What the psalmist believes their LORD desires is a life that is lived according to the covenant rather than sacrifice and offering. Like the prophets (see for example 1 Samuel 15: 22; Isaiah 1: 12-17; Hosea 6:6 and Amos 5: 21-24), here the psalmist recounts that the LORD desires more than merely right worship. The God of the psalms is not swayed by lavish sacrifices or offerings or worship. No sacrifice meets what God truly wants for God’s people. Instead it is a life lived in trust, praise and obedience that is desired by God. While worship, sacrifice and offering are all a part of this life they are not sufficient.

Interpretations vary on the ‘scroll of the book of the law’ in verse seven. I read this as a way of talking about a life that conforms to God’s law. Perhaps the person brings in a scroll of either a narrative of the way in which God rescued them, or the psalm itself becomes the offering, or the scroll is an accounting of how the individual has lived in accordance with God’s will. As Rolf Jacobson can state

“the psalmist delights in doing what God truly does find acceptable. And what God delights in is a life that conforms itself to God’s teaching (tôr; see comment on Ps. 1:2)—a life so conformed to God’s teaching that the torah is alive deep (betôk mēāy) a person.” (Nancy deClaisse-Walford, 2014, p. 379)

Like Jeremiah 31: 31-34 and Ezekiel 36: 26-28 we have within this psalm a heart that has the covenant imprinted on it.  Their experience of living the law, of trusting in the LORD, and knowing the benefit of the LORD’s protection and provision form the content of their witness to the community of faith. Their life and their song become tied together into a public act of worship the God who has heard them.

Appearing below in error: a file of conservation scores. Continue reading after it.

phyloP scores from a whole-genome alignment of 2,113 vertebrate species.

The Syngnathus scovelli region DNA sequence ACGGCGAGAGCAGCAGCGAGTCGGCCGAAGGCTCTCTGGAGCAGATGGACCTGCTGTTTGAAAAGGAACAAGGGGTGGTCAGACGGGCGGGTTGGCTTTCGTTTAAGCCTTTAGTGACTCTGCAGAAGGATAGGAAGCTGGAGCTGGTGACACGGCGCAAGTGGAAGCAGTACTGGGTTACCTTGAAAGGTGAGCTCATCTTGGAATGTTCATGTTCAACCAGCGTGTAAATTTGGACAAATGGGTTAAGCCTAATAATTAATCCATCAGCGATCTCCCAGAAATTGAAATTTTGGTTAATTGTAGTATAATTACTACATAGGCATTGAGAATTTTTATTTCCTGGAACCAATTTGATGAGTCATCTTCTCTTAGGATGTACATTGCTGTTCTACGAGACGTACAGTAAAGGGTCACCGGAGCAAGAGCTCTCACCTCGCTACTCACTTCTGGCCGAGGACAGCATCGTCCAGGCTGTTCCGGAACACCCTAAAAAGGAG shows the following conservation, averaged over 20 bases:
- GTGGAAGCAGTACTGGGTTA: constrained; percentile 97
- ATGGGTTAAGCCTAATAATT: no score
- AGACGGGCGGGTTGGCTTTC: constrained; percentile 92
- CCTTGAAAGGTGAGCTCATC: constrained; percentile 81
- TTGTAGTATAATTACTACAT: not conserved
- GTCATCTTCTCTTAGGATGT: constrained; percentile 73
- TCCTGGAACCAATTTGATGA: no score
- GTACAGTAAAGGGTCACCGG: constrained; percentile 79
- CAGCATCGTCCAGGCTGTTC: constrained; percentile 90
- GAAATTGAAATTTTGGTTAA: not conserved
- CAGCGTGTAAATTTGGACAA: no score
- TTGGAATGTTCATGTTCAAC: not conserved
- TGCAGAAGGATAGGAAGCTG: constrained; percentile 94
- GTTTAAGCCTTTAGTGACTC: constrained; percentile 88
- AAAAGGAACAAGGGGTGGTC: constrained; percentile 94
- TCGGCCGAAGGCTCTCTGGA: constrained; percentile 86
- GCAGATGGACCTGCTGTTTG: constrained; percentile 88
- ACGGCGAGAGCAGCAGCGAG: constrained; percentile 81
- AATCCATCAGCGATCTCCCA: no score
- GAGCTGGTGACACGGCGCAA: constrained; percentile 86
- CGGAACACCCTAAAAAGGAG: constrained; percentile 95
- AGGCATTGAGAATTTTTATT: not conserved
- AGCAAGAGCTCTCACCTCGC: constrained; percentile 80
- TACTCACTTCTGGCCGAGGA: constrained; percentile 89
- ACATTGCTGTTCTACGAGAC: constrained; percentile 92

Yet, the faithful life is not exempted from strife and trials and within this psalm the texture changes as the psalmist is again in a place where they need to call upon the LORD’s salvation. In the past they have called, and God has answered and here again they lift their cry for God’s mercy, steadfast love and faithfulness. Evils and iniquities have somehow occluded the psalmist’s ability to see God’s action on their behalf. Those who desire their hurt may be those actively working against them or seeking to profit from their misfortune or they may simply be those who take pleasure in another person’s suffering. But the psalmist prays out of the position of trusting in God’s deliverance, a trust that has been validated in the past. They are poor and needy, they are vulnerable and yet they trust that God sees their turmoil and hears their cry. They recounted waiting patiently in the past for the LORD’s deliverance and now they are in the space of waiting again. They ask for God to act quickly to restore them to the place where once again they can testify to God’s deliverance and how God has again set their feet upon the rock instead of being caught in the pit or the miry bog.

 

Psalm 30- The Life of Praise

Mosaic Mural of Pentecost by Manuel Perez Paredes in Nuestro Senor del Veneno Temple, Mexico City

Mosaic Mural of Pentecost by Manuel Perez Paredes in Nuestro Senor del Veneno Temple, Mexico City

Psalm 30

<A Psalm. A Song at the dedication of the temple. Of David.>
 1 I will extol you, O LORD, for you have drawn me up, and did not let my foes rejoice over me.